State ownership is back on the political agenda. After four decades in which the UK has led a world-wide movement away from state owned monopolies in utilities and major industries, the Labour Party is now committing itself to nationalisiing gas, electricity, water, the railways, Royal Mail, and potentially raft of other services that will be ‘brought back into public ownership’. So far, these plans remain largely unchallenged or debated. The Institute for Fiscal Studies and the Centre for Policy Studies have bother estimated the cost of nationalising the water industry at around £90b, but there has been little else in the way of questioning these proposals. Indeed, John McDonnell appears to have got away without any challenge or question with his claim that water nationalisation won’t cost a penny because it will be funded out of profits, a claim that simply doesn’t stack up as I discuss here. But there are other substantive questions, over and above costs, that need to be addressed in terms of these proposals. These questions – the creation of state monopolies, the return on investment that is expected from nationalisation, and the ignoring of history, are set out in detail here. First, though, I want to challenge the ‘cost neutral’ claim.
Nationalisation will be anything but ‘cost neutral’
It has claimed several times that nationalisation won’t cost the taxpayer a penny, because the government will use the profits that currently go to shareholders to pay for the costs of nationalisation. It’s an intriguing claim, and one that plays into the ‘fat cats’ narrative rather well – that government would take from the rich elites and use that money for public benefit.
The problem is, even though there is some evidence from research by Greenwich University that the water industry is making ‘excessive profits’, the total profits generated by the water industry are in the order of £20b over a ten year period. Even assuming government could borrow the £90b required to renationalise water at zero interest rates, it would still take decades before the profits actually covered the upfront costs of nationalisation. Of course, government could increase these profits by reversing the additional investment that privatisation has brought – according to the regulator, OfWat, this includes reducing leakages by around a third, bills being £120 lower than would otherwise have been the case, and the continued quality of our drinking water. But Labour has pledge to increase, not decrease, investment, and the initial investment won’t be at zero interest rates, and so it is likely that profit levels will fall and that the £90b cost will stay on the public debt for fifty or more years.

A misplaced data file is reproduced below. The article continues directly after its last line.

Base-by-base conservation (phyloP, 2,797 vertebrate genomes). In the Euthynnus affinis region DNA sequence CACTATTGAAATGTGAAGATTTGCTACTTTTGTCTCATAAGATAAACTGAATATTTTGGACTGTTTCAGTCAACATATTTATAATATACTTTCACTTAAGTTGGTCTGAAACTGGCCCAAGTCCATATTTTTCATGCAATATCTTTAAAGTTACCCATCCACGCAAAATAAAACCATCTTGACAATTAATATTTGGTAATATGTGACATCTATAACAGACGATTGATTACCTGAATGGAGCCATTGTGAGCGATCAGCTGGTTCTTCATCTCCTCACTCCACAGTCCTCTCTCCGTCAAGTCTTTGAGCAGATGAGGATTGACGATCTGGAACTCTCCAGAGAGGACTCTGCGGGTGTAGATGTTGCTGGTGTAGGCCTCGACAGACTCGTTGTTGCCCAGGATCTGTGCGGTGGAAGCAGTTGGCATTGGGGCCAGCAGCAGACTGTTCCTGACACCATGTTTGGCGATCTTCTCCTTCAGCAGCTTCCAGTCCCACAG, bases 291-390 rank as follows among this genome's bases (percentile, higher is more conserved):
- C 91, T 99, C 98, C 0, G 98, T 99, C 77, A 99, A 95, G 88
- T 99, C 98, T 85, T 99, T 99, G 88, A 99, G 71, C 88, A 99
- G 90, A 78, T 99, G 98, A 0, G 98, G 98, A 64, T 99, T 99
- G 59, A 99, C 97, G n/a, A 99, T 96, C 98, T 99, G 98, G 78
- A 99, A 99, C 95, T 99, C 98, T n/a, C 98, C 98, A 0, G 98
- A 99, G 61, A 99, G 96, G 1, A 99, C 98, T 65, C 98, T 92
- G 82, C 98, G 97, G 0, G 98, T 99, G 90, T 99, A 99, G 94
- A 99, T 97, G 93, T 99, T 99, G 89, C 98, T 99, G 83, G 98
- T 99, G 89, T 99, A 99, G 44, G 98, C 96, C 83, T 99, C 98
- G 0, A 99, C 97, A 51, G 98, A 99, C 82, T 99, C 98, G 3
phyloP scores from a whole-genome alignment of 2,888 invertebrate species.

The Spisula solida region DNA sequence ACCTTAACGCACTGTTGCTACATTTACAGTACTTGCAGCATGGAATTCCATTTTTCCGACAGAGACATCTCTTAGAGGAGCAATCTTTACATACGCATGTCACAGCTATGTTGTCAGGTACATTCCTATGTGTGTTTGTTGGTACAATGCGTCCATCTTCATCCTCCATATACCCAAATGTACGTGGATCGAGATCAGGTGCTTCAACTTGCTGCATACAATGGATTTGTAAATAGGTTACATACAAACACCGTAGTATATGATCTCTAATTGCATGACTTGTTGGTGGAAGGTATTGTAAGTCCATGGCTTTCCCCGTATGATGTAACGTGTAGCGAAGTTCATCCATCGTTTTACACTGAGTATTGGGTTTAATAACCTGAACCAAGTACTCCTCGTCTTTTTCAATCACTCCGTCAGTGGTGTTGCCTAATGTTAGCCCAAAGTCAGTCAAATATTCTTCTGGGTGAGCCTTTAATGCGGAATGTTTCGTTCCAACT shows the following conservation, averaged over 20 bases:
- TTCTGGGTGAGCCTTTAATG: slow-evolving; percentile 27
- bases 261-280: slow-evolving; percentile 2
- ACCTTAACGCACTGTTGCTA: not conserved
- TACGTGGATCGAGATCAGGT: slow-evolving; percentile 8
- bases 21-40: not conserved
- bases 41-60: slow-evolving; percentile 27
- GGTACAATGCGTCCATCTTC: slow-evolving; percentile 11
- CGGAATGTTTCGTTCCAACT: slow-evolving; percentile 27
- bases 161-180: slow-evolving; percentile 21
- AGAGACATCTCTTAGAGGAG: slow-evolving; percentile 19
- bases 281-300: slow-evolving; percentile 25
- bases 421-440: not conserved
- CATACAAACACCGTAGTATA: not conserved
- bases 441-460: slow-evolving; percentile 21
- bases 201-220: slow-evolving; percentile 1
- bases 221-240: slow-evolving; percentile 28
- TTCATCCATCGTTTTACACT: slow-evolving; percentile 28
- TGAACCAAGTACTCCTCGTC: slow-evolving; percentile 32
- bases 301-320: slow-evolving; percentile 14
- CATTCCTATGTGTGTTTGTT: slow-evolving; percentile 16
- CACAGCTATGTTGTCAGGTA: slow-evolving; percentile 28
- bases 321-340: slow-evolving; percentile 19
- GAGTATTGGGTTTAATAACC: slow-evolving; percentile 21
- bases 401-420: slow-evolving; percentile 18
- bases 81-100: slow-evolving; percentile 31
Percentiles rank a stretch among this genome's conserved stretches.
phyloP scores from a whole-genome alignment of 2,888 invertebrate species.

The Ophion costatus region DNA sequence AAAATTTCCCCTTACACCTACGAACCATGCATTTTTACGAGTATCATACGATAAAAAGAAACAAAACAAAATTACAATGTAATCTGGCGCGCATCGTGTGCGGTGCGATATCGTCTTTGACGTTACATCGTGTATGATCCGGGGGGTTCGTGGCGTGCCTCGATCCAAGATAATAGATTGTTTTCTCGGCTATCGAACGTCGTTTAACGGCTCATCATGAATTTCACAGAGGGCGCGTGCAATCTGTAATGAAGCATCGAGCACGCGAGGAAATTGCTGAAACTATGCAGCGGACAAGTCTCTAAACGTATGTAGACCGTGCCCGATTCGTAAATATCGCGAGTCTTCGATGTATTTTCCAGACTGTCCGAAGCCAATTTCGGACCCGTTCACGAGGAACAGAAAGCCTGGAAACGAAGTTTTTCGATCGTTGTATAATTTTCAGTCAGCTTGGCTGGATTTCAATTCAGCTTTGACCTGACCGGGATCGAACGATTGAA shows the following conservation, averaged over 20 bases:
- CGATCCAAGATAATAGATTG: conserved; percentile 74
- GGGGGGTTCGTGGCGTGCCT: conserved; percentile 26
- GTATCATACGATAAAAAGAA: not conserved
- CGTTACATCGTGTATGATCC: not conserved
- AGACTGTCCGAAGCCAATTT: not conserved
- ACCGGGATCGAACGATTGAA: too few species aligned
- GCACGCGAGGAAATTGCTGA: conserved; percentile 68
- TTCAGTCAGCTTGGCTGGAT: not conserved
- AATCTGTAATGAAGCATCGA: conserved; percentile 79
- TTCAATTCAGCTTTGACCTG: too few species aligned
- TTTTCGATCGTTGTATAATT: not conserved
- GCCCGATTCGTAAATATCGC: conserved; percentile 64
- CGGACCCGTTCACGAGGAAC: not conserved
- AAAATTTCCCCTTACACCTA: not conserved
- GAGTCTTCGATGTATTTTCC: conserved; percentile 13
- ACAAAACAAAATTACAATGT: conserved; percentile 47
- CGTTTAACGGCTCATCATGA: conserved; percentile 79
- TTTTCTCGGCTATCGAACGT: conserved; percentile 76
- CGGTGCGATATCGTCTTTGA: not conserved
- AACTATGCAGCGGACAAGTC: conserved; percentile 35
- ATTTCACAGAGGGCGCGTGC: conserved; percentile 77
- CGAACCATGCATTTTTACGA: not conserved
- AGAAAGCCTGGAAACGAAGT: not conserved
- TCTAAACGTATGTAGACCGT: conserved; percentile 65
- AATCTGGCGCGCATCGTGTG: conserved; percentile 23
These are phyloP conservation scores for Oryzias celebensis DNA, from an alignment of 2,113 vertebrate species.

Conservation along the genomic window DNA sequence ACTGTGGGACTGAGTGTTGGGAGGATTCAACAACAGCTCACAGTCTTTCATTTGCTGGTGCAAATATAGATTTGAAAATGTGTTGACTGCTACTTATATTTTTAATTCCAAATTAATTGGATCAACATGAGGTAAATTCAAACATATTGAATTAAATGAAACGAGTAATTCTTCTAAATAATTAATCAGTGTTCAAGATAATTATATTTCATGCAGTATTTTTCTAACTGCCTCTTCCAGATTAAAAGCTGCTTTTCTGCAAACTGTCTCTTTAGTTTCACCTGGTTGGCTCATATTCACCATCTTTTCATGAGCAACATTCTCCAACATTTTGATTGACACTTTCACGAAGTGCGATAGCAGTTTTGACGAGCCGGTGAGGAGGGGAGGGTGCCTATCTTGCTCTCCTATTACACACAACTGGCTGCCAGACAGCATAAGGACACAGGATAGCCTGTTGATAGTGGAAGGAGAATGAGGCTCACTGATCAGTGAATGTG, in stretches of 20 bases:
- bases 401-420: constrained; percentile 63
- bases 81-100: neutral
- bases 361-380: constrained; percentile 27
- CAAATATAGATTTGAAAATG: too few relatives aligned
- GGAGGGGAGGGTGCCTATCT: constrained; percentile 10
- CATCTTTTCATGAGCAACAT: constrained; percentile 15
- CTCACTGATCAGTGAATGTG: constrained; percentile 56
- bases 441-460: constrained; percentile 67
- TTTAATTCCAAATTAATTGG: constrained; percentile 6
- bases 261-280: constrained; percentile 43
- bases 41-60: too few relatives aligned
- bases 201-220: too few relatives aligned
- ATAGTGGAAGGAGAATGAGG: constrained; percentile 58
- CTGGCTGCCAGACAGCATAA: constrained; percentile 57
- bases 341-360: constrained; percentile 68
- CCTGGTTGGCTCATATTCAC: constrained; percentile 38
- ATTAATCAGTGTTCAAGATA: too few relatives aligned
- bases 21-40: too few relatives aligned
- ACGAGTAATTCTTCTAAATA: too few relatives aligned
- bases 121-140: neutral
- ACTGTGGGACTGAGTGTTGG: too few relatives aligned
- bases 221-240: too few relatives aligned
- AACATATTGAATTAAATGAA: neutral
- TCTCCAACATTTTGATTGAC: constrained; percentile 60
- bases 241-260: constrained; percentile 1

Of course the alternative route, and one favoured by many in the pro-nationalisation camp, is for government to simply appropriate, at below market or zero cost, in the ‘public interest’. There are two substantive problems with this plan. First, it is highly likely that such a move would land the government in court, not least because it would breach European Union law. But more importantly, such proposals completely ignore who actually owns the shares of these utility companies. Far from the fat cat billionaires of popular narrative, these companies are owned by ordinary working people, through their pension funds. Any nationalisation done at anything below market value will cost ordinary workers – teachers, bus drivers, supermarket workers, factory workers – dear in terms of lower or lost pensions.
So, there remain significant questions about the cost of these proposals, and how exactly these costs will be met. Because it looks like nationalisation will result in a massive increase in public debt, which would take decades to pay off. And such a plan will do nothing for inter-generational fairness, because it will be the children and young people of today who will be saddled with these debts and will paying them back (and the interest payments in the meantime).
Nationalisation will create state monopolies